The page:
• Give 30 compressions. Push hard, push fast (at a rate of at least 100 to 120 compressions per minute).

  • If you’re trained in CPR and can do rescue breaths, now is the time to do so (see step 3). Continue with the cycle of 30 compressions and 2 rescue breaths until help arrives or the person breathes, coughs, or moves.

  • If you do not know how or prefer not to give rescue breaths, continue doing compressions until the person shows signs of movement, the AED is on hand (see step 4), or emergency rescuers take over.

Step 3. Begin rescue breathing

  • Put one hand on the person’s forehead. With your other hand, put 2 fingers under the person’s chin and tilt the head upward. This keeps the airway open.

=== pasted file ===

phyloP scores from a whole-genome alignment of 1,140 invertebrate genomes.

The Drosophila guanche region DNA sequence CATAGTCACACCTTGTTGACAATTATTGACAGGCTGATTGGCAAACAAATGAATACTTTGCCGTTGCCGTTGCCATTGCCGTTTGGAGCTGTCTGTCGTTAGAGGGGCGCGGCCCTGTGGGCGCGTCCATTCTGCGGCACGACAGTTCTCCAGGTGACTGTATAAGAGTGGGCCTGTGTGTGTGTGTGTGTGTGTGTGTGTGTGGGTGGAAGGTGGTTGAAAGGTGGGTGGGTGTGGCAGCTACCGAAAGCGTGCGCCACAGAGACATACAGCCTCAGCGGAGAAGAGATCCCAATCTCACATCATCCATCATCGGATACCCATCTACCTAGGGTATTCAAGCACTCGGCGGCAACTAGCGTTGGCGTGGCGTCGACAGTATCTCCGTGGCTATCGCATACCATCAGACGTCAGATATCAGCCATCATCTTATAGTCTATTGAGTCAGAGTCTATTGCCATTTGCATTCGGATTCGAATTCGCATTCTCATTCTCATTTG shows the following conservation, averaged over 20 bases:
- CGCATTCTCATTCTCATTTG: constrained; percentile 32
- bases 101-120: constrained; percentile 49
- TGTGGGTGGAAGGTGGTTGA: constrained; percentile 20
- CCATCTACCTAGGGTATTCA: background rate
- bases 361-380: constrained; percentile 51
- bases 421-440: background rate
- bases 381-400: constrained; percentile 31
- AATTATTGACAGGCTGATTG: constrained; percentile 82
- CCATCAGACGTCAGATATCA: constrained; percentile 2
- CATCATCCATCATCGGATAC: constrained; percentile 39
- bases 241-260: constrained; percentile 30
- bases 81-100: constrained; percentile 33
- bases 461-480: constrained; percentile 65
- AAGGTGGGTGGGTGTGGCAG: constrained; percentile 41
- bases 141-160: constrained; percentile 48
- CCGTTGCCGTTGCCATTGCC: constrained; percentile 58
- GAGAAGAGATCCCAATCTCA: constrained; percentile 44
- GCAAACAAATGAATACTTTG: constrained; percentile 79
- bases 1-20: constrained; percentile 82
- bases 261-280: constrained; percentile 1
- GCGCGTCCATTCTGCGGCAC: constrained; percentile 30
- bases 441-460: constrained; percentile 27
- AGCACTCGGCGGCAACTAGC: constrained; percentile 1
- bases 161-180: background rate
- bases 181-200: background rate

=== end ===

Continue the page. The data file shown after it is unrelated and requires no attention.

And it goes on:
• Take a normal breath (not a deep breath). Pinch the person’s nose shut. Place your mouth over the person’s open mouth. 

  • Give one slow breath. The breath should last 1 second (in your mind, count “one one-thousand”).

  • Check to see if the person’s chest rises:

    • If the chest rises, air has gone into the lungs. Let the person exhale. If the person responds by breathing, coughing, or moving, do not give any more chest compressions. Keep the person comfortable and warm until help arrives.

    • If the chest does not rise, air has not entered the person’s lungs. The airway may be blocked. Remove your mouth from the person’s mouth, and tilt the person’s head again.

    • Give another slow breath.

    • If the person’s chest still does not rise, start giving chest compressions again.